Cloud Computing: A Strategic Engine of Change or Just Another Tool in the Kit?
June 4, 2012 Leave a comment
- Massive, multi-billion dollar growth projections and continuous vendor and service provider marketing keep a white-hot spotlight on cloud computing.
- Yet, as rich as the potential benefits of on-demand computing are, enterprises are approaching the cloud with caution as well as some very fundamental questions which, left unanswered, will keep the model from becoming anything but a tactical tool.
If you believe everything you read, the cloud is supposed to be the cure for all that ails the enterprise. Flexible, cost-effective, and scalable, the cloud holds a lot of promise for organizations struggling with severe budget limitations. Every self-respecting vendor and managed IT services provider needs to have a coherent and innovative cloud strategy or risk looking backward in a fast-moving space. Market projections seem to come out every week talking up the cloud’s potential value in astronomical multi-billion dollar terms. The last one I saw projected cloud sales to top the $39 billion mark… this year.
That figure (and many of the others I have seen bandied about) seems exaggerated given the caution with which organizations are approaching the cloud. In our 2011 study of North American cloud adoption, the majority of surveyed enterprises currently using on-demand computing, storage, software-as-a-service (SaaS), or platform-as-a-service (PaaS) solutions reported that 10% or less of their IT needs were being delivered through the cloud. Moreover, enterprises do not expect that to change significantly in the coming years, with 58% of the respondents still estimating that even by next year one-fifth or less of their IT needs will be met through the cloud.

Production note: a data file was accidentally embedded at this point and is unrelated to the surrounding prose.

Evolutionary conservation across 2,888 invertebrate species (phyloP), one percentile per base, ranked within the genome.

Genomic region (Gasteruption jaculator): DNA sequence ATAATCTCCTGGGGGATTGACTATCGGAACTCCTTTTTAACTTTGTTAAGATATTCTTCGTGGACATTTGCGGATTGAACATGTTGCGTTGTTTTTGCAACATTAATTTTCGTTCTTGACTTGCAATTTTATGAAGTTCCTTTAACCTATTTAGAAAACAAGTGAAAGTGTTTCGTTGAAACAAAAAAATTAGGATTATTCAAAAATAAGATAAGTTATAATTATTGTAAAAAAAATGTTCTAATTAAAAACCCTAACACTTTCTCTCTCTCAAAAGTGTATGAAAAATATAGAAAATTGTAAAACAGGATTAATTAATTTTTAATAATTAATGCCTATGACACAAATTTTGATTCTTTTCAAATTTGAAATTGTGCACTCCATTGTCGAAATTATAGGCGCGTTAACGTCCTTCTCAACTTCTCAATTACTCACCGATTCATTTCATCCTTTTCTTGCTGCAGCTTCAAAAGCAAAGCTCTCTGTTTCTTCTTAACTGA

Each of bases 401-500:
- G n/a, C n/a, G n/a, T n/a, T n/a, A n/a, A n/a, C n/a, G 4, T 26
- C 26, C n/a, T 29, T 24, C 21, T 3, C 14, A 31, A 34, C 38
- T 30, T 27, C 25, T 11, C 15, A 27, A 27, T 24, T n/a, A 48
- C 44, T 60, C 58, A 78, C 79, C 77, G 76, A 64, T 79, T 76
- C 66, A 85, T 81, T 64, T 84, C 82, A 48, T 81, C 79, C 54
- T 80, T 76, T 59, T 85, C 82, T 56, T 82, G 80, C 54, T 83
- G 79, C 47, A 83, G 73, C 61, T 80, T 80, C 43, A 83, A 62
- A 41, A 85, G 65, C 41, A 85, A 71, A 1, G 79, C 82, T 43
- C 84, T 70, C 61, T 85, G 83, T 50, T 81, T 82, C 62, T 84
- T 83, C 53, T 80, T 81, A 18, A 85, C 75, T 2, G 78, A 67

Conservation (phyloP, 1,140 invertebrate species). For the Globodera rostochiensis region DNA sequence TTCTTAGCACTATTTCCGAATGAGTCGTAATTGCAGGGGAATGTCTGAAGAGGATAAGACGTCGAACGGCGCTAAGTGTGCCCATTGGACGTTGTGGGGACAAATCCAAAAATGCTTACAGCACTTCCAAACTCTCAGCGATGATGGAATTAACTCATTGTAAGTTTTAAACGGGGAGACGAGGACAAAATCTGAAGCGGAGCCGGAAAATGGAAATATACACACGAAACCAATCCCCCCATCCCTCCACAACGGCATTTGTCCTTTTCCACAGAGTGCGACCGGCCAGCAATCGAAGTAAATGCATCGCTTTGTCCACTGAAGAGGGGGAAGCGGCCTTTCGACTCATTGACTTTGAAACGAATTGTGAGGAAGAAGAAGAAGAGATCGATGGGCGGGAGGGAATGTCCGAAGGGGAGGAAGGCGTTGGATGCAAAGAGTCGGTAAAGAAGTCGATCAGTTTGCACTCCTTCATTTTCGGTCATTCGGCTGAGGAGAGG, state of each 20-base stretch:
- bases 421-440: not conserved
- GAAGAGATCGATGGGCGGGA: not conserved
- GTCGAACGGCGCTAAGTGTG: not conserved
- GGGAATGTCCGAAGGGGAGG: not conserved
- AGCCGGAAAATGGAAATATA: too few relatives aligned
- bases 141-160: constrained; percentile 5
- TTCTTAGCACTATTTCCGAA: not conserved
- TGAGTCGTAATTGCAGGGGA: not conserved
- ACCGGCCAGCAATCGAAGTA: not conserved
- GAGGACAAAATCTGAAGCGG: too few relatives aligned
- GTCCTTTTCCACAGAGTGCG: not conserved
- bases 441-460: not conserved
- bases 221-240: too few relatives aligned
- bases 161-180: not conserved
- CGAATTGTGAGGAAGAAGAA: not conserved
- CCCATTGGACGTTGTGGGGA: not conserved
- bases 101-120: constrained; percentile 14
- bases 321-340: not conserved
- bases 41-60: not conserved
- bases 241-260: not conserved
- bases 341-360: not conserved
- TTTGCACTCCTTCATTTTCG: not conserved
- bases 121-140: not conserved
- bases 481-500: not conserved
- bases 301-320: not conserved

So, what should we make of the gap between expectations (and projections) and reality? While some (or even much) of the inconsistency can be attributed to basic confusion over definitions and classifications (e.g., including dedicated services in the mix, whether to apply numbers from consumer-facing applications, etc.), there is also a very strong desire by an industry under stress to find a solution to severe resource constraints and painful revenue and profit reductions. The potential of the cloud to act as a less expensive and more agile alternative to DIY or traditional outsourcing is undeniably compelling.
However, continued questions around big obstacles such as privacy, security, and transition issues are pushing many organizations to look at the cloud as a tactical rather than a strategic resource, at least for now. This is why we are still seeing so many use cases for things like test and development and collaboration applications while organizations mull over whether and when to make a bigger and bolder move into the cloud.
This becomes a chicken and egg problem. Until IT providers have good use cases of strategic applications for the cloud, most enterprises are going to remain skeptical and stay on the sidelines. Fortunately, much of this skepticism will fade as the model and the delivery methods mature and more standards emerge. There are some organizations, particularly smaller and more nimble ones, willing to take calculated risks on the cloud, and as these examples go public many of their counterparts will become more comfortable. In the meantime, I suggest we tone down the rhetoric and the radical projections. I have no doubt the cloud is not just part of our futures but our present realities, along with many other transformational technologies and models, including mobility and analytics.